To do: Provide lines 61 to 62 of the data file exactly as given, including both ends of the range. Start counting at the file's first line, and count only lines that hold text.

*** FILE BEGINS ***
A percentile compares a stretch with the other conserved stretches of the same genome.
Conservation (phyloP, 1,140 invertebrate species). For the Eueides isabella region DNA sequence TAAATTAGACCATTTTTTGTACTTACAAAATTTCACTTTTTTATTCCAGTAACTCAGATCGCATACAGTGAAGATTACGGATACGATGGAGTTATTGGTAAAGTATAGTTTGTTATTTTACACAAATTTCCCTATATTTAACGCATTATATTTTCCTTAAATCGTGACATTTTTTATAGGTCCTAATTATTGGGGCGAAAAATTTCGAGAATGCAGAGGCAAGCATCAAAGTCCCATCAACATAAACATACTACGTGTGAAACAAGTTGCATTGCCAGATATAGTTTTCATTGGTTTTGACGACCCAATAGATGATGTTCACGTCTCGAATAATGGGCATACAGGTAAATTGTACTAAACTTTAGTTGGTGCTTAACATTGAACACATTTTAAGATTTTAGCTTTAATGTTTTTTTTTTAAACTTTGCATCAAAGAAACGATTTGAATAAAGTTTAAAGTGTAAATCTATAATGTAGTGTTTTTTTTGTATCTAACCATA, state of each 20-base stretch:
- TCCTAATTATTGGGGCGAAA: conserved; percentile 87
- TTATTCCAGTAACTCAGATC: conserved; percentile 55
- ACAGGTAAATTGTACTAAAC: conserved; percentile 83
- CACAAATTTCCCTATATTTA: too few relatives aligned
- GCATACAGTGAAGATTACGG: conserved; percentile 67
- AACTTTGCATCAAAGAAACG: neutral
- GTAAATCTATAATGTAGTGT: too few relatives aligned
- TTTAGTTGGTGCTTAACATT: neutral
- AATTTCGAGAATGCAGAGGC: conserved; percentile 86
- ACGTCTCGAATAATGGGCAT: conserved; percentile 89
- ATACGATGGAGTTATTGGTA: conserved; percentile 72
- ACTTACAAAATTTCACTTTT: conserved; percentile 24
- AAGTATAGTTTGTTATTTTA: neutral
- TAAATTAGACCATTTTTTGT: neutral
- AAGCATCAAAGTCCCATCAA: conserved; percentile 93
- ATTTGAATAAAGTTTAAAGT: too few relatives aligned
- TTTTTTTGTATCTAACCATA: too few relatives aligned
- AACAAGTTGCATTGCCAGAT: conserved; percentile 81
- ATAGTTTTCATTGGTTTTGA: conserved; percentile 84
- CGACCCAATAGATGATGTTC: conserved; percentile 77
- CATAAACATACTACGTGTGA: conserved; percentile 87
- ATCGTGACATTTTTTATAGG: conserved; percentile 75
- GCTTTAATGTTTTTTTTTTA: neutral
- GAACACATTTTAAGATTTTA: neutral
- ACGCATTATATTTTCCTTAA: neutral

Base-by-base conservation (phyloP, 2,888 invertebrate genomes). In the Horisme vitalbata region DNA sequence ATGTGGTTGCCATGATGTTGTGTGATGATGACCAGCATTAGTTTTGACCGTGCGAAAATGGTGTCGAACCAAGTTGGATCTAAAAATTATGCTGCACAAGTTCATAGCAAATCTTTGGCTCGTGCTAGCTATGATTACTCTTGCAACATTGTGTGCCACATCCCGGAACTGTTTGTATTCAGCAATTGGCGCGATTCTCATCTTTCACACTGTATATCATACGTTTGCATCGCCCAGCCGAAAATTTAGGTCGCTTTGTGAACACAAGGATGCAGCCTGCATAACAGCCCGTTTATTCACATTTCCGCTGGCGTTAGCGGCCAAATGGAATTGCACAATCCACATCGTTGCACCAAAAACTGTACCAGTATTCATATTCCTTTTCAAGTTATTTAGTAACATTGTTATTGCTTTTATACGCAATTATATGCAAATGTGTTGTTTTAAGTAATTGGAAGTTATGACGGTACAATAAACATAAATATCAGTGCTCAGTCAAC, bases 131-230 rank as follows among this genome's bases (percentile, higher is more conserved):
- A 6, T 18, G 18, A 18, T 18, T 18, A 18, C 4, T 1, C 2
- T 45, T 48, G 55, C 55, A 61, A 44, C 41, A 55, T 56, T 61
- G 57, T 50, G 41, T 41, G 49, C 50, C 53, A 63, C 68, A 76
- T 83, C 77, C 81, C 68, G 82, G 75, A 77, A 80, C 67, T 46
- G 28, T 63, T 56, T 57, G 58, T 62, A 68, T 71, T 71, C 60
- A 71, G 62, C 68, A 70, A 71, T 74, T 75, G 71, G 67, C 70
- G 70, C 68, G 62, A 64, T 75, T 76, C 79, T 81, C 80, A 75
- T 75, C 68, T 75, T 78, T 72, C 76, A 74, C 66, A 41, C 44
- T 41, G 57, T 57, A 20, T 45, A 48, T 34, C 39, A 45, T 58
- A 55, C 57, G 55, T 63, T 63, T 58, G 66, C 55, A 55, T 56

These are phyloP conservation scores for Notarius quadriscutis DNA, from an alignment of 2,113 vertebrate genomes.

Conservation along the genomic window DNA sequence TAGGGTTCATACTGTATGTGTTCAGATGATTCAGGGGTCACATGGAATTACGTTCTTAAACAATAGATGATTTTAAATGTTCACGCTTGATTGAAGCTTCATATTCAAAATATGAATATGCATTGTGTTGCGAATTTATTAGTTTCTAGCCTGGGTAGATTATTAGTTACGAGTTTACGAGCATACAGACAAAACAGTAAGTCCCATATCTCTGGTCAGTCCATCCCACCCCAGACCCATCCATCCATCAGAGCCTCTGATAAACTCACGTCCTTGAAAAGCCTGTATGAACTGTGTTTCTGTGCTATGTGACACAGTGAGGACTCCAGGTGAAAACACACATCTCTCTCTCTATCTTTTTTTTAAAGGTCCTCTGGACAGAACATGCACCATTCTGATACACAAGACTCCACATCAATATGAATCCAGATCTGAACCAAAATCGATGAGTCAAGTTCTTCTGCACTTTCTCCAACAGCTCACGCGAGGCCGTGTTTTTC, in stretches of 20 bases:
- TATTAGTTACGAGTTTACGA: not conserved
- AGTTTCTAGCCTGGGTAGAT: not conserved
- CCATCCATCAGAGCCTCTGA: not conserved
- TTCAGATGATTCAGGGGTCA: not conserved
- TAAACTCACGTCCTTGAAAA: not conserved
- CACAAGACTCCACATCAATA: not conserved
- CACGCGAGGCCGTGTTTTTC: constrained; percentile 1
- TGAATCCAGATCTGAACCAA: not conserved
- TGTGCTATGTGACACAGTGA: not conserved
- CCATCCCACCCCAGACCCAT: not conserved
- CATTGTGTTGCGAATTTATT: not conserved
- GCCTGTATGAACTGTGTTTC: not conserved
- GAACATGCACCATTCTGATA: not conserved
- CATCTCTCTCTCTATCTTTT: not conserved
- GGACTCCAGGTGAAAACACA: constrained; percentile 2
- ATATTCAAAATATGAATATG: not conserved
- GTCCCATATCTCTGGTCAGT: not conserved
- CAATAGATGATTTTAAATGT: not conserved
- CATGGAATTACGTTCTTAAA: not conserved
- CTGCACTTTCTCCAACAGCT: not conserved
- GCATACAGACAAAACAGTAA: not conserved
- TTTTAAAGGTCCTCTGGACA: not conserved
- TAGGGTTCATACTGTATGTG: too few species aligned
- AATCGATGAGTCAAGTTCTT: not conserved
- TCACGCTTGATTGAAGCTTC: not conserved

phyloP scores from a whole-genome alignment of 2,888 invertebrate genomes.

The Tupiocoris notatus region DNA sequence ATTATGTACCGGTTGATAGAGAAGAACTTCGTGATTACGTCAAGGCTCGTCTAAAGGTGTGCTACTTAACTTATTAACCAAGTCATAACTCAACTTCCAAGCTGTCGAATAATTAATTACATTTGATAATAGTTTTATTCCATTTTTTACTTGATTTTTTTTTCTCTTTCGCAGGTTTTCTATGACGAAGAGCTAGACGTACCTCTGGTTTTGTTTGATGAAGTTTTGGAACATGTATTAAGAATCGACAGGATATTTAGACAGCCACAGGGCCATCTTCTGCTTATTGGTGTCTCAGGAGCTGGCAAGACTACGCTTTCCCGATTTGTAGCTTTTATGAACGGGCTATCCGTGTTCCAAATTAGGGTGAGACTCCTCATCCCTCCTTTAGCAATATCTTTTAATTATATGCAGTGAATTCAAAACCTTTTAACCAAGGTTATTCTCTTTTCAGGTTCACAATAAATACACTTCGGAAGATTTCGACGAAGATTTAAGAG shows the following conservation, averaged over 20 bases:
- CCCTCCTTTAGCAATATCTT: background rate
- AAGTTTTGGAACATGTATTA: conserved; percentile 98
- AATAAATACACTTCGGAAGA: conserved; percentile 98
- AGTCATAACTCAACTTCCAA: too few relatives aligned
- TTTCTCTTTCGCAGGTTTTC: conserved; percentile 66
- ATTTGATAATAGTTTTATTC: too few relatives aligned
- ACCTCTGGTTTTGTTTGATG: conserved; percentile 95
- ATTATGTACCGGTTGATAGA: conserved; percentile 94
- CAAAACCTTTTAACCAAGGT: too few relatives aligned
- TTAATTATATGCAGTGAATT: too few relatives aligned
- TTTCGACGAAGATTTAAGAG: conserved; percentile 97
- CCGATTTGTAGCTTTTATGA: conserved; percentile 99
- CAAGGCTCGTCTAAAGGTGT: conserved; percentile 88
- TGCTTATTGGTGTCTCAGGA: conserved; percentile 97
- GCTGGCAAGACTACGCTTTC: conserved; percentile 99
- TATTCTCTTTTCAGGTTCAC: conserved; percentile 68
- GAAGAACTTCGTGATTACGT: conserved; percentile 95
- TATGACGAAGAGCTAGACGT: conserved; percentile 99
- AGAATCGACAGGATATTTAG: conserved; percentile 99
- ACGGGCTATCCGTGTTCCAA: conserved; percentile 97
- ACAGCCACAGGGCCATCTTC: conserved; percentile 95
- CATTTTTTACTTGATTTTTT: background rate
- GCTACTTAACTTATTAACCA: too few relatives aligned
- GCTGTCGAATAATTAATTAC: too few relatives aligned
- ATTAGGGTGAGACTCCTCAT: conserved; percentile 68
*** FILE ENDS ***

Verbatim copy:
- GCATACAGACAAAACAGTAA: not conserved
- TTTTAAAGGTCCTCTGGACA: not conserved